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Raising the colours 11 April 2015

Posted by Dr Moose in Faith, Life, Politics, Ponderings.
Tags: ,

I suspect we have all, at some time in our lives, found ourselves saying something along the lines of “I’ll never do that!” What the that in question is will have varied, with different degrees of disgust, censoriousness or belief. As we grow older we may find ourselves confirmed in these positions, or grow to find that they are no longer desirable, appropriate, supportable, sustainable or simply no longer of such importance. Our self knowledge and beliefs change, as do our circumstances.

I was brought up in a stable, middle-class household, rather more affluent than I believed at the time. Although I’m old enough to have lived through the industrial disruptions of the early 1970s, with the three-day week and so forth, I have no functional memory of them. Admittedly there was a feeling, one whose origins that I can in no way substantiate, that the Labour Party was not for “us”. As the years went by I came to realise that Dad leant towards the classical Liberal Party, while Mum was most clearly Conservative. But even then it’s worth remembering that the political centreground around which things moved was considerably further to the Left than it is now. Despite the fact that I have never voted Conservative, and cannot see any circumstances under which I would do so in the near to mid future, I would probably have fitted comfortably enough with the pre-Thatcher party and it’s attitudes.

I was fortunate enough to attend public school in the late 1970s through to the mid 80s, an experience for which I’m very grateful, even though I’m still finding attitudes shaped by that period, and occasionally being made to question them by the circumstances and developments of the day. I also came to a very definite and clear Christian faith in that period, in no small measure due to the influence of fellow students and masters (they definitely were not teachers) at school. My evangelical zeal may have moderated somewhat over the years, but my faith remains, that in Jesus Christ is to be found the surest way to approach the holy divine that we call God, whose love and acceptance we cannot earn through our own efforts. A measure of the importance I place upon that is shown by the fact I’ve been an ordained minister in the Church of England for 15 years.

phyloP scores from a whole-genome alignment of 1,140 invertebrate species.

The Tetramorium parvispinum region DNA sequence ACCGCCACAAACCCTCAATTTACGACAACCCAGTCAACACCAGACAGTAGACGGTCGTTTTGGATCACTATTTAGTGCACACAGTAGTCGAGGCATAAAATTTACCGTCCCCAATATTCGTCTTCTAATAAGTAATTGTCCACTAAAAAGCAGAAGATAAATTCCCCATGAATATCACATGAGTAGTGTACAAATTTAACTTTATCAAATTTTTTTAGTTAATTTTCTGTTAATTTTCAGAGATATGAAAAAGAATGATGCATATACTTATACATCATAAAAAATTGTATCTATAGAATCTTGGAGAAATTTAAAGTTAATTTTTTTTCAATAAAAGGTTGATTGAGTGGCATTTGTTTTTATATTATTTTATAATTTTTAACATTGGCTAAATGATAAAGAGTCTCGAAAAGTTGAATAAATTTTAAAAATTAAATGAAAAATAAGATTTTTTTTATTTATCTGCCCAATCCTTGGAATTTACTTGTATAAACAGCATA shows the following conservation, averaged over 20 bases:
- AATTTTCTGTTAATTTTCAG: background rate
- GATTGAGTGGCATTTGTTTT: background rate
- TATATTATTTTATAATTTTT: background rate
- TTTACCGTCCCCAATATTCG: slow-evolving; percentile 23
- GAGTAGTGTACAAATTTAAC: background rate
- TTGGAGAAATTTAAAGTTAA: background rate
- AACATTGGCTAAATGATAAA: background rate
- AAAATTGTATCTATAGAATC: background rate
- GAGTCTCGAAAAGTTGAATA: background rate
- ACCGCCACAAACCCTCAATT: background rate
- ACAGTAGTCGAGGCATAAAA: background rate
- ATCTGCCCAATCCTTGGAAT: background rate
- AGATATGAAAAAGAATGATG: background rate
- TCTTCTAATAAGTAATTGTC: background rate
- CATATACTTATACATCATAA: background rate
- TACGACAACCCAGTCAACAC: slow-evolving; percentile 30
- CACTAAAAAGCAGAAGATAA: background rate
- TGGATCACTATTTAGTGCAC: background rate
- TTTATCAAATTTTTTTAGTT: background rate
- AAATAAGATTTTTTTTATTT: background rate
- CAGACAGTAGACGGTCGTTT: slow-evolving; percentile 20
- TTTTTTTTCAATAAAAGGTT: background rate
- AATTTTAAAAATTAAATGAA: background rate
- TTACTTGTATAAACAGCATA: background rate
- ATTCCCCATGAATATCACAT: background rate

I suspect that it was about that time I made the statement that I would never join a political party. It seemed as far-fetched an idea as joining a Trade Union, which is hardly surprising as the son of a professional (whose income was considerably greater than I realised or even really understood until the realities of life came my way, first as a perpetual student and more recently as a full-time University Chaplain and home-owner, removed from the considerable benefits of being a parish priest).

I would never join a political party though. On the one hand there was something about the need to align my views with those of a larger body, which would inevitably include policies and concepts I couldn’t agree with. On the other, the statements of so many along the way that politics was the art of compromise, which, to my mind at least doesn’t sit very comfortably with the doctrinal, or even dogmatic, statements that issue forth from those who are elected, or wish to be elected, to represent us.

However I can’t help but admit that over the years, despite a degree of what I would hope is healthy cynicism (and it is too easy for clergy like me to acquire a degree of unhealthy cynicism) I have found most MPs and councillors I’ve come across to be personable, professional and, when asked, helpful. I have to say most, not all, as I’m still human and quite capable of taking a dislike to people and their attitudes! (None of us are as rational as we’d like to believe). I’ve also learnt through the practicalities of an active Christian faith and through holding an ordained position within the church that there are ways to clearly stand for what you believe to be important at the same time as respecting (and where necessary opposing) the views of others, whether you are in the majority or not within the wider body.